To determine the localization of PLEKHA7, frozen sections of epithelial tissues and heart sections were labeled with anti-PLEKHA7 antibodies. Immunofluorescence microscopy analysis showed labeling of junctions in the kidney, pancreas, liver, duodenum, ileum, retina, and lung (Fig. 2, and data not shown). In the kidney cortex, epithelial cells of convoluted tubules were labeled, with a subset of tubules displaying slightly weaker staining (arrowhead in Fig. 2A) than others (arrow in Fig. 2A). In the pancreas, epithelial cells of the acini and ductules showed positive staining (arrow in Fig. 2B), whereas no labeling of the islets of Langerhans was detected (data not shown). Similarly, in sections of liver, labeling was detected along the junctions between epithelial cells lining bile canaliculi (arrow in Fig. 2C). In the duodenum (Fig. 2D), colon and ileum (see below and data not shown), labeling appeared as a thin apical bar in longitudinal sections (arrowhead in Fig. 2D), and as a net-like meshwork in tangential sections (arrow in Fig. 2D, and data not shown) of enterocytes. In heart sections, anti-PLEKHA7 antibodies gave diffuse staining of cardiac myocites, without any accumulation at identifiable structures (Fig. 2E), whereas in the same sections anti-cadherin antibodies prominently labeled the intercalated disks between cardiac myocites (Fig. 2E′). In the retina, labeling was detected in the outer limiting membrane (OLM) (arrowhead in Fig. 2F), which has been previously shown to contain both AJ and TJ proteins [20], and along the junctions between retinal pigmented epithelial cells (arrow in Fig. 2F). No PLEKHA7 staining was detected in sections of spleen (data not shown).

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Figure 2. PLEKHA7 is localized at cell-cell junctions in epithelial tissues.

Immunofluorescent analysis of PLEKHA7 distribution in kidney (A), pancreas (B), liver (C), duodenum (D), heart (E) and retina (F), using polyclonal immune serum, and pan-cadherin distribution in heart (E′). Arrows indicate junctions between epithelial cells, except in E′, where the arrow indicates intercalated disks. The arrowhead in A indicates weaker junctional labeling in a subset of cortical tubules. The arrowhead in D indicates apical staining in longitudinally sectioned columnar epithelial cells. The asterisk in D indicates non-specific labeling of mucus in goblet cells. The arrowhead in F indicates staining in the outer limiting membrane of the retina. Bar = 10 µm.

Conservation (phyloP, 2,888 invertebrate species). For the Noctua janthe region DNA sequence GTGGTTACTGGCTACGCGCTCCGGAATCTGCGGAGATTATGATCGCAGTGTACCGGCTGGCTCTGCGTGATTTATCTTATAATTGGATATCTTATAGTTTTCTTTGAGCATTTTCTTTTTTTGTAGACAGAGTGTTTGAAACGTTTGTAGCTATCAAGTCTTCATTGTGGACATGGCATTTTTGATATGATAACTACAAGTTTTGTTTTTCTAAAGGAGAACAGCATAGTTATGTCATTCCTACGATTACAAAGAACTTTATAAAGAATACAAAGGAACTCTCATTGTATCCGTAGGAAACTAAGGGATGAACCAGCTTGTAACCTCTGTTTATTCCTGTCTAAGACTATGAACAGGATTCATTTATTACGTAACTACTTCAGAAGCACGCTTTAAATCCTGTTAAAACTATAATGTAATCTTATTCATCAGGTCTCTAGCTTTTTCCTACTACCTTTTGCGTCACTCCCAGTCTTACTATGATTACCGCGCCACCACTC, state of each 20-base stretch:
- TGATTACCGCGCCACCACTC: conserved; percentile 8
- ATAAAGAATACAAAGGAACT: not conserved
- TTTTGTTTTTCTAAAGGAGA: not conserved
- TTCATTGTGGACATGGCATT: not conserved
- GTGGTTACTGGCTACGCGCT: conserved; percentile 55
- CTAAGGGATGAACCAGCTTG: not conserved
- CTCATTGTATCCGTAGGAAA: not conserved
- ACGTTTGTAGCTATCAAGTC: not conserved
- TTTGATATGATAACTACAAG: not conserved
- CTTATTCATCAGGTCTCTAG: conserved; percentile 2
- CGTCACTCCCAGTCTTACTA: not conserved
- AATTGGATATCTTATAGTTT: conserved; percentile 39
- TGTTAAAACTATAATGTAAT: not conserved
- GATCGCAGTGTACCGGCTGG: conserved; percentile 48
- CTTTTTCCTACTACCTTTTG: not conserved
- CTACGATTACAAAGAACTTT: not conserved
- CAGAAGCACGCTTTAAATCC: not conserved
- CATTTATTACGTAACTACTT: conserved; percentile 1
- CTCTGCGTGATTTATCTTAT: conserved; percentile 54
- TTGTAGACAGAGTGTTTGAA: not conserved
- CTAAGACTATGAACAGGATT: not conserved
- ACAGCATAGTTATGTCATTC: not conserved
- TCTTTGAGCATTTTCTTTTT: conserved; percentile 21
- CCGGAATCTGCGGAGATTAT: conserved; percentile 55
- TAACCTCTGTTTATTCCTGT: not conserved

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Next, we asked whether the distribution and localization of PLEKHA7 was distinguishable from that of ZO-1, a protein that is localized at TJ in polarized epithelial cells, and at AJ in non-epithelial cells [21], [22], [23]. Double immunofluorescence microscopy showed that in the kidney cortex strong ZO-1 labeling was co-localized with PLEKHA7 in epithelial cells lining the tubules (arrow in Fig. 3A-A″), and ZO-1 labeling was weaker in the subset of tubules, that displayed stronger PLEKHA7 labeling (double arrowheads in Fig. 3A-A″). In addition, ZO-1 labeling was detected within glomeruli, in agreement with previous studies, showing that ZO-1 is localized at podocyte filtration slits [24], whereas no PLEKHA7 labeling was detected within glomeruli (arrowhead in Fig. 3A-A″). In corneal tissue, ZO-1 and PLEKHA7 were co-localized linearly along junctions in the outermost layer of the stratified epithelium (arrow in Fig. 3B-B″), whereas only PLEKHA7 was detected in the basal layer of the epithelium, in a punctate, discontinuous pattern (arrowhead in Fig. 3B-B″). In sections of brain tissue, ZO-1 labeling was detected in short linear segments, that may correspond to endothelial junctions of blood vessels, but no corresponding PLEKHA7 labeling was detectable at these sites (arrowhead in Fig. 3C-C″). Tangential sections of the duodenum showed a very similar distribution of ZO-1 and PLEKHA7 (Fig. 3D-D″). However, the labeling for the two proteins could be spatially distinguished given the appropriate section orientation (arrowhead, and magnified inset in Fig. 3D-D″). Finally, the intensity of labeling for both PLEKHA7 and ZO-1 was strong in the basal, crypt areas of intestinal villi (arrows in Fig. 3E-E”). In contrast to the staining in the crypts, the apical region of the villi showed a weaker labeling for PLEKHA7, whereas the labeling for ZO-1 was of similar intensity throughout the villus (arrowheads in Fig. 3F-F”). In summary, the pattern of tissue distribution and subcellular localization of PLEKHA7 is distinct from that of ZO-1.

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Figure 3. The localization and distribution of PLEKHA7 and ZO-1 are distinct.

Double immunofluorescence labeling of PLEKHA7 and ZO-1 in mouse kidney cortex (A-A”), cornea (B-B”), brain (C-C”), and duodenum (D-D”, E-E”, F-F”). Arrows indicate junctions where PLEKHA7 and ZO-1 labeling appear co-localized. Arrowheads indicate junctions that show stronger or only labeling for either PLEKHA7 (B-B”) or ZO-1 (A-A”, C-C”, F-F”). Double arrowheads in A-A″ indicate kidney tubules that show weaker ZO-1 labeling. Merge images show nuclei labeled in blue by DAPI. Bar = 10 µm.